Current Intersections of Culture, Language and Wellbeing 23.11.

Kiitelty Current Intersections of Culture, Language and Wellbeing -etäseminaarisarja jatkuu!

Current Intersections of Culture, Language and Wellbeing on monitieteinen etäseminaarisarja, jota järjestää yhteistyössä kolme Turun yliopiston  tutkimusverkostoa: LaWe, KULTVA sekä Kulttuurin ja terveyden tutkimusyksikkö. Seminaarisarjan tarkoituksena on laajentaa verkostoja ja tuoda yhteen kansainvälistä tutkimusta sosiaalitieteiden, humanististen tieteiden ja kielitieteiden saralla liittyen terveyteen ja hyvinvointiin. Seminaarisarja jatkuu tuttuun tapaan Zoomissa. Seminaaria on myös mahdollista seurata yhdessä muiden kanssa Turun yliopistolla, Publicumilla (Assistentinkatu 7), huoneessa 399.

Linkki Zoom-tapaamiseen.

The online multidisciplinary seminar series Current Intersections of Culture, Language and Wellbeing continues!

Join us for an exploration of a pressing question in today’s landscape – Linguistic inclusion in social and healthcare services. This third webinar of the series will shed light on two increasingly relevant, but too often hidden, perspectives into social and health services: the nuanced roles and invaluable wisdom of interpreters, and the functions and consequences of digitalization. First, we will hear about the experiences of public service interpreters, and how they could, or perhaps should, be utilized to promote linguistic inclusion in welfare settings. Then we will discuss the challenges of accessibility related to digitalization of social services.

Time: 23.11.2023, 12:00-14:00 (EEST / UTC+03:00)
Place: Zoom
NB! There is also a possibility to follow the seminar together in Publicum (Assistentinkatu 7), seminar room 399 (University of Turku, Finland).


Kristina Gustafsson (Linnaeus University, Sweden): Interpreters silen/t/ced knowledge. Linguistic justice and equal welfare services.

Public service interpreters is a professional group that participates every day in meetings in many different welfare settings. This means that the interpreter becomes a witness to what happens in meetings between welfare professionals and clients who do not share language. The unique position and access to highly variable contexts within the public sector, often taking place behind closed doors, is reinforced by the fact that only they can understand everything said in the conversation. Often, these experiences become silenced because interpreters are not heard or listened to. They are usually not seen as professional partners in inter-professional exchanges and are rarely asked to comment in the media or requested as advisers in public investigations. In this seminar Gustafsson will talk about how interpreters experience and expertise might be used in interprofessional training and what knowledge interpreters can contribute with.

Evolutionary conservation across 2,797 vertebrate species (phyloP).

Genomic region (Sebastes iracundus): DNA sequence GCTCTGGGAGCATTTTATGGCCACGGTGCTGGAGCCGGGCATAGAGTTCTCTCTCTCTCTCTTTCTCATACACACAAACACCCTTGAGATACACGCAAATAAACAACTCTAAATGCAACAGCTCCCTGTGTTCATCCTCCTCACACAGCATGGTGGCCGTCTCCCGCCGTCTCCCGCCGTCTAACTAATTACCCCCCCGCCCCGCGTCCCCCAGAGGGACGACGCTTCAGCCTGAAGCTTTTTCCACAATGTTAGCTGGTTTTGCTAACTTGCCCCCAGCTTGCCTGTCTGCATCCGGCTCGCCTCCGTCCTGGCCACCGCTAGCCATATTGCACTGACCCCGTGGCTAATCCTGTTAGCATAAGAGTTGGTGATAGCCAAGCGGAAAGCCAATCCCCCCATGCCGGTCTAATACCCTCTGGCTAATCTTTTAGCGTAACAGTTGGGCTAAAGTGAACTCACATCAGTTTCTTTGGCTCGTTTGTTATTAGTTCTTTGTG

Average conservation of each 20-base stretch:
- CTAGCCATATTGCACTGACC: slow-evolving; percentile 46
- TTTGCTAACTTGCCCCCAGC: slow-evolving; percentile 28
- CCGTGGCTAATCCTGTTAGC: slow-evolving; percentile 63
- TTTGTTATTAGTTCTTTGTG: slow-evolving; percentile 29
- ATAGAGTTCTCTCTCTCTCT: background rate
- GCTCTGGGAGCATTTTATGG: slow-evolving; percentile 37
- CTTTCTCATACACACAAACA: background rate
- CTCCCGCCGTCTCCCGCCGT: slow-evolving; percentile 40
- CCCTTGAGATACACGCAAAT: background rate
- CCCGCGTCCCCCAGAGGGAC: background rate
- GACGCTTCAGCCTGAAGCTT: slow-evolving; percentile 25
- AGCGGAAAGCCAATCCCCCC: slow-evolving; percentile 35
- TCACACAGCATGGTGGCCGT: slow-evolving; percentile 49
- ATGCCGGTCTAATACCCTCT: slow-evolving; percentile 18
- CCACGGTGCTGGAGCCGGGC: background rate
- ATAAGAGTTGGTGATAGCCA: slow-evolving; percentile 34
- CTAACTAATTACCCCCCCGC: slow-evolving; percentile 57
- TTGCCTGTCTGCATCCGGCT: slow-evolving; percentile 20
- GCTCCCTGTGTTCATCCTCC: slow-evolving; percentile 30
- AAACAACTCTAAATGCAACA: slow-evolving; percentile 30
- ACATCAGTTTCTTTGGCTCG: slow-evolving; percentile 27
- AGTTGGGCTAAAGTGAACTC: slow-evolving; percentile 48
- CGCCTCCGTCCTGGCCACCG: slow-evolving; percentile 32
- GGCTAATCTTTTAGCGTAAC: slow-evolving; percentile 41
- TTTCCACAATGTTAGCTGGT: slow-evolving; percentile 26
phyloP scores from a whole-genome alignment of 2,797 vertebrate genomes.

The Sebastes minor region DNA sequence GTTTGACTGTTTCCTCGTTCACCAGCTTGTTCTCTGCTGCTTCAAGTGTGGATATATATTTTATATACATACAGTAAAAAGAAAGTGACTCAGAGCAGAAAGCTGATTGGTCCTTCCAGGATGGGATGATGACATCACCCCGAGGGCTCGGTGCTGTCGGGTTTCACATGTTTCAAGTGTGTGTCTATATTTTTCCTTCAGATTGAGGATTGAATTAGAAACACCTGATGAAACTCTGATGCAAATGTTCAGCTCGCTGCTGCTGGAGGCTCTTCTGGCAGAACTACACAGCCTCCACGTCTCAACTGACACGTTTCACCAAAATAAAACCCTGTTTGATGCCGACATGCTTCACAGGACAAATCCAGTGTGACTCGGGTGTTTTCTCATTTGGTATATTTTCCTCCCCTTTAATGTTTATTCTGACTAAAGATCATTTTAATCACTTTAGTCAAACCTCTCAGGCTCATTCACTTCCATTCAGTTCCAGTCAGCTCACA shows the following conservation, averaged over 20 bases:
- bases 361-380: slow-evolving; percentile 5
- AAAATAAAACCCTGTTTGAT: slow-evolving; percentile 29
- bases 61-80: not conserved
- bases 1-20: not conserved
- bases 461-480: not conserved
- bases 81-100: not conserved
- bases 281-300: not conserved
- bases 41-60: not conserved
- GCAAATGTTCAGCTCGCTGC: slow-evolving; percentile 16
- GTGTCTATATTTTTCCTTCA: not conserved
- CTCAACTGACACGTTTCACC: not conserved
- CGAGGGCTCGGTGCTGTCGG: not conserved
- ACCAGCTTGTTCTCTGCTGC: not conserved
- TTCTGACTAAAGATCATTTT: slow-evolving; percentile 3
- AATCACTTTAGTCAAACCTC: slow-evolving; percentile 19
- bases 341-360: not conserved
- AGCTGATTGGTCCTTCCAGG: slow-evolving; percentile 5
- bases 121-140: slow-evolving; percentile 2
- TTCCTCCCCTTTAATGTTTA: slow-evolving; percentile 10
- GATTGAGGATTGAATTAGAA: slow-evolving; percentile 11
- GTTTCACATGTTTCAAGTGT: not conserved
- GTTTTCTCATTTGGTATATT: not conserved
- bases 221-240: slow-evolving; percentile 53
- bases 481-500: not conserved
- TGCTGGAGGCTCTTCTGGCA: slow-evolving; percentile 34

Camilla Granholm (University of Turku, Finland): Digitalization of social services as a challenge to linguistic inclusion.

The contact between service users and the social and welfare system, has become increasingly digital. The purpose of developing digital self-service is to make services more accessible. However, the digitalization of services has, in fact, made it more difficult for many service users to get the benefits and services they are entitled to, since using digital services requires equipment, digital and language skills, a certain level of literacy and a general understanding of the service system in question. Not-native speaking service users, often with migration backgrounds, represent a group that has been negatively affected by the recent developments. Most of the digital social and welfare services are text based and require, for example, adequate skills in reading and writing Finnish, Swedish or English, digital skills and resources and administrative literacy. In the seminar Granholm will share results and insights from a research project studying linguistic diversity and inequality in Finnish social services (SOSKIELI), suggesting that the concept of ‘blended social work’, which refers to a thoughtful integration of face-to-face and online digital services according to the service user’s needs and situation, might be helpful when planning further digitalization of social and welfare services.